Kelly led me around the hospital, up and down staircases, for my different tests. In China there are different places in the hospital for different needs and tests. (For example, everyone regardless of their ailment or injury go to the same place to have their blood drawn.) I had to go to different locations to have my blood taken, to give a urine sample, to have an EKG, an ultrasound, etc. It was quite hectic and we avoided the busy elevators. Upon arriving at each place I had to wait behind those who were in front of me or who successfully pushed or maneuvered their way in front of me.
The room for the EKG was divided between men and women by a pulled curtain. The women had to walk around the men’s table to find their allotted space behind a curtain that was drawn about 3/4th of the way across the room. There were about 6 chairs that lined the back of the women’s space. The nurse with the paperwork called ladies up one at a time and instructed them to pull up their shirts and braziers to their chin for her to apply the sticky tabs in the right places. My self-conscious-self hoped that there would be no one waiting when it was my turn. NO such luck. Not only no such luck, but it was quite obvious when the nurse stumbled over the weird English name that I was the next one to go. Each lady stopped her casual conversation, looked up, and watched me find my place on the patient table. Privacy is obviously w.a.y. overrated.
The next major culture shock was the urine test. Kelly and I had started our morning off at the obstetrics office where she was handed basically a test tube and sent on her way. She said this long, slender, cylinder medical holder was for my urine sample; I was to pee into it. I looked at it and then back at her. “Really,” I said as I took it into my fingers, “Are you sure it goes in here?” She assured me that was what she was told, although she also chuckled a little herself out of disbelief. She later helped me find a restroom (I assure they were not up to McDonald’s sanitary standards) and I squatted and tried my hardest to reach my 2 cm target.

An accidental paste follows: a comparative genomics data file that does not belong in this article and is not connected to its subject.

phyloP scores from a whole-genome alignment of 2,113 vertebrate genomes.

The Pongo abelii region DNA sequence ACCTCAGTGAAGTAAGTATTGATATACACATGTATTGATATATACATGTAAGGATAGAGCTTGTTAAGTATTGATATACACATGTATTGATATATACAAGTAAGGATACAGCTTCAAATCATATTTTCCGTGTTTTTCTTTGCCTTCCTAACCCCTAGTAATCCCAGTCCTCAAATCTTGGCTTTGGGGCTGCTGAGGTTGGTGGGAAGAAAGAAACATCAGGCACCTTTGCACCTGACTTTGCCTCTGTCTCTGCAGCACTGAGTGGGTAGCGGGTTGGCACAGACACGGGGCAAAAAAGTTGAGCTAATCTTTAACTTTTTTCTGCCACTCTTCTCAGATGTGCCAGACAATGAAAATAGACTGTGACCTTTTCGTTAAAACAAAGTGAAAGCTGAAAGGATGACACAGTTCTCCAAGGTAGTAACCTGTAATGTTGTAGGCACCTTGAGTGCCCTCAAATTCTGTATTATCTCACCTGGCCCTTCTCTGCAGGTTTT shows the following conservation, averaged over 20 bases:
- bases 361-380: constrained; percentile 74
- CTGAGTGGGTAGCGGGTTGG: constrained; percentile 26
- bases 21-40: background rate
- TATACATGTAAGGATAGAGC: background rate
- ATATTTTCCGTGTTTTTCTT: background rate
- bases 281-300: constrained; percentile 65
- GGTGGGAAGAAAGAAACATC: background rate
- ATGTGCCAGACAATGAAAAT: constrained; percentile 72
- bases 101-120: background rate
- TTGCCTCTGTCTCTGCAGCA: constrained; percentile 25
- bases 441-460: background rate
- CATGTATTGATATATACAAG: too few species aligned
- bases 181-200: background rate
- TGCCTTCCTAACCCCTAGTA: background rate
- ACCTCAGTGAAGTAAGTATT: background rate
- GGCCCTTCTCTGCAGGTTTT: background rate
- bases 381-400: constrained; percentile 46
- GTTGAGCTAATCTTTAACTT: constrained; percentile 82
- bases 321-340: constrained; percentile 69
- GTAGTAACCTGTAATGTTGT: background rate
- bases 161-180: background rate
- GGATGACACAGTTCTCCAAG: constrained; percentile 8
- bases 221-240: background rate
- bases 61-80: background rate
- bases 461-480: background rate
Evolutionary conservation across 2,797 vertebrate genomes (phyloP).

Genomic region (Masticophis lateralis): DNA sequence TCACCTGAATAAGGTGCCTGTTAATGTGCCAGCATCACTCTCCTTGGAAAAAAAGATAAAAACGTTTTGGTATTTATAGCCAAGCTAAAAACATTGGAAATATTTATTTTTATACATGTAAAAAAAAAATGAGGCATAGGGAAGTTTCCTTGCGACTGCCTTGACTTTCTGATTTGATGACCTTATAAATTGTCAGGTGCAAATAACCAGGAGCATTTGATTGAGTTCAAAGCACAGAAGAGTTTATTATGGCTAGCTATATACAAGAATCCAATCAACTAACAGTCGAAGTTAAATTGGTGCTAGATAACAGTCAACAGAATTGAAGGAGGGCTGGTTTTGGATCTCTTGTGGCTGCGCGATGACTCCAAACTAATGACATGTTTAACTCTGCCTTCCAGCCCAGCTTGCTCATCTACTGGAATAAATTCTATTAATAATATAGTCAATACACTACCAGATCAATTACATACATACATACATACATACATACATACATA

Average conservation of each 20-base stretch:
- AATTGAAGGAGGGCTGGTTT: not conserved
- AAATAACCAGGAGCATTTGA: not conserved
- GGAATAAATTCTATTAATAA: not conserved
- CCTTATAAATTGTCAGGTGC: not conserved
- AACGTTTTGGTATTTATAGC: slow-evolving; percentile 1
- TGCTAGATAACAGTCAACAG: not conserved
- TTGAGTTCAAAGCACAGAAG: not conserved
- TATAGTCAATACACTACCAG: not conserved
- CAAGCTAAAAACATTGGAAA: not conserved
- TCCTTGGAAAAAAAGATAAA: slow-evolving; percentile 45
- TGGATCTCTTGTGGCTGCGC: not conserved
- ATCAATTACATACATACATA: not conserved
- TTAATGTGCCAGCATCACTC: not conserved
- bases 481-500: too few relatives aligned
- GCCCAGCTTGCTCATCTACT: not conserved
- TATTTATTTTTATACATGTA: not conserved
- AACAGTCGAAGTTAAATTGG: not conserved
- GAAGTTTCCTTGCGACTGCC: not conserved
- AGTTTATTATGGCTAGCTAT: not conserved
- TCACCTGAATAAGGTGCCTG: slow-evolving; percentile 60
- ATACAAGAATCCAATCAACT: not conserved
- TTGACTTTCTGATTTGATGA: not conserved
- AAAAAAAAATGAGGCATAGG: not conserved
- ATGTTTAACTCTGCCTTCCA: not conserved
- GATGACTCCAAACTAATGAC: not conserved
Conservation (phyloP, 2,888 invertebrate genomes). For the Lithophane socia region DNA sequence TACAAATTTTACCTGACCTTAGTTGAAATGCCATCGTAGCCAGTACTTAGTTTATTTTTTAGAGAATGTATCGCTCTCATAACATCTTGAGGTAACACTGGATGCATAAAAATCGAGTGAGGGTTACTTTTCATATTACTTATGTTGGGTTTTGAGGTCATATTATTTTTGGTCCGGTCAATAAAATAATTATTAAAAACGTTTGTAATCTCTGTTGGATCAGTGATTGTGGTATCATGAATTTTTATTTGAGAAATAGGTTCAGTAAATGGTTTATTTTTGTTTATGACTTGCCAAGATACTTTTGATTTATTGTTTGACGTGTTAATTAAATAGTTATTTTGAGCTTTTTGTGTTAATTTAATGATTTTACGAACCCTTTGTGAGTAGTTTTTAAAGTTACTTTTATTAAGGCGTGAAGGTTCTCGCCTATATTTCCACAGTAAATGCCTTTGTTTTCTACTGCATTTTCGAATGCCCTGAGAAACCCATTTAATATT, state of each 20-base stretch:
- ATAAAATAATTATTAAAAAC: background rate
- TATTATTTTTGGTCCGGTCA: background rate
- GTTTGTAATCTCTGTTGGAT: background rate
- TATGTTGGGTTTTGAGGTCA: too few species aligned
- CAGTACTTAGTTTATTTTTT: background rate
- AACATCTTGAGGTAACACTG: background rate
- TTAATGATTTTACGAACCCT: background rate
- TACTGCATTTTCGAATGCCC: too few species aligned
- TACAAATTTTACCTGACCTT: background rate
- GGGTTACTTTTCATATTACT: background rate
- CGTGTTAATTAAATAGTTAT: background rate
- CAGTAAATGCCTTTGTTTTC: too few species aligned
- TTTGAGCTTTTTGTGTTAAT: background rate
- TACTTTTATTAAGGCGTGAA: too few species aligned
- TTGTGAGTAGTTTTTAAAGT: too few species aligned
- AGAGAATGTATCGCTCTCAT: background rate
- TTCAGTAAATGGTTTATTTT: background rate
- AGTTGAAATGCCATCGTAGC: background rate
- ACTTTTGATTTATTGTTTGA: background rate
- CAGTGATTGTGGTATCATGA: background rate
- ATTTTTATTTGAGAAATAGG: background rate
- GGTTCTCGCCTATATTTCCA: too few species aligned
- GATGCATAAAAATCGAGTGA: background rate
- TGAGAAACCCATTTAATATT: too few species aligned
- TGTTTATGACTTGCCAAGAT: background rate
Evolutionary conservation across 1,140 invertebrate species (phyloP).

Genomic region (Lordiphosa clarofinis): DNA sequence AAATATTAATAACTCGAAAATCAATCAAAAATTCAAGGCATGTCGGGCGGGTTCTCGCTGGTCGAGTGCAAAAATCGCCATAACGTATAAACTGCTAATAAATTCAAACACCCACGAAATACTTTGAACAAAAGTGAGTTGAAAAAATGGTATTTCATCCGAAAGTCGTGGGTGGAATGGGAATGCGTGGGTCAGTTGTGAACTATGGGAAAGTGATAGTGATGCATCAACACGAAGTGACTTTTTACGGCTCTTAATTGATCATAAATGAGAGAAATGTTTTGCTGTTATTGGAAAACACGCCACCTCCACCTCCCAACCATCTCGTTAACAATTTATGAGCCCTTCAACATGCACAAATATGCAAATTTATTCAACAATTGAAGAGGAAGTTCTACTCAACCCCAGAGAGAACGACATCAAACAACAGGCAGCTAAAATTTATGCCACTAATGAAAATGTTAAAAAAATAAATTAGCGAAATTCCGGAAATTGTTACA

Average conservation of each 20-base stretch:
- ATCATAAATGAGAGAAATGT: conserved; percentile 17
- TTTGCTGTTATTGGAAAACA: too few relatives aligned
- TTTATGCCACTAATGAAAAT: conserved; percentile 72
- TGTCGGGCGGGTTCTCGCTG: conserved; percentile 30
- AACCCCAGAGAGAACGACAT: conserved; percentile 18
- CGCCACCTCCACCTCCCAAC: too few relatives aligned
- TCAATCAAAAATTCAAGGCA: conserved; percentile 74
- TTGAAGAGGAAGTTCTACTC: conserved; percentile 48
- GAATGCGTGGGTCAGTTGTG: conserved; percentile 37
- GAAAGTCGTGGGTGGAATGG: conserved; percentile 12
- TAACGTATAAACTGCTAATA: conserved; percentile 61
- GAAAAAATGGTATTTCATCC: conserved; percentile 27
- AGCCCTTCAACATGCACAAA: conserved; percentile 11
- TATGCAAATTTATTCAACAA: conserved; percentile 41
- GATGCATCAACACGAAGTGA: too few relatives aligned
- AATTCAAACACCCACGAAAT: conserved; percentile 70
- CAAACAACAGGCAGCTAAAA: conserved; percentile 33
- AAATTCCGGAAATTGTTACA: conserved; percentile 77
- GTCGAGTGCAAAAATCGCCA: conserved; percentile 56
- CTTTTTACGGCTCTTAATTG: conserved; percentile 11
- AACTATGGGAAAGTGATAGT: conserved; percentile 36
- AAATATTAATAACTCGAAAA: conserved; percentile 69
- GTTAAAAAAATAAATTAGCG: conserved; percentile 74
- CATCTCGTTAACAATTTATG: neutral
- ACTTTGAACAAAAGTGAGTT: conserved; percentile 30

I exited the restroom with somewhat of pride in the success my urine sample. Kelly led me to the room where it had to be turned in. (She waited in the hall, not that I blame her. Who would want to be in a room where people were lined up to deliver their pee?) As I waited in line I noticed I was the ONLY one with the test tube. All others in front and behind me had a rounder and wider holder, which the nurse behind the window then took from each patient with a device like a pair of pliers, and dumped it into a test tube. Nice, I knew I should have gotten something different!
The man in front of me in line drove me crazy, but at least he was in front on me. People in China hate to wait in line. They do whatever they can to position themselves as close to the front as possible. This old man, hating waiting, instead of carrying his sample in his hand like most of the others, placed his little cup on the nurses’ counter and kept sliding it forward. He pushed his sample totally ahead of him and up close to the guy before him. Then as the line moved forward he would push it up again. Seriously dude, pick up your pee and just be patient.
After my tests, Kelly used my credit card looking thing to slide it through an ATM looking thing to get my results. Unfortunately, they weren’t ready yet and I had to return to the hospital one more time.
The third and last trip I made to the hospital was equally as hilarious. Dr. Vicky thought she was going to be able to meet me, but at the last minute was busy and sent two interns instead. I’m pretty sure they were 12. Dr. Vicky hadn’t given them information about what I needed, or if she had they had forgotten. Their English was limited but they were able to finally understand that I just needed to get my results. They took my card, turned around, and quickly walked away expecting that I would be close behind. I had to jog a little to keep up. They found their way to an ‘ATM’ machine on a different floor and tried to get my results. Too bad they didn’t know how to use the machine. They had to ask a patient in the room for help. Once it was explained, they put their heads close together and figured out the procedure. A guy to the left of me and between the two of them and me, looked at me, then looked at them, then looked at me. Feeling a bit interested in what my deal was, he walked closer and peeked in his head to have a look. Yo, I'm preggo, okay? Mind your business.
Dr. Vicky wanted my results to then give to the OBGYN to have a look. Through a series of unexpected events, I never did get them back. I did talk to her on the phone. The baby and I seemed to be fine.
I really appreciate all that Dr. Vicky and Kelly did for me last summer. I assure you I have not found a Chinese doctor as wonderful as Dr. Vicky in Hubei province. She spoke English well and took time to attend to me, talk to me, and answer any questions I may have had. In honor of her, thank you to doctors and nurses in the U.S. who give your patients your extra time and precious minutes. Your attention makes us feel so much better. :)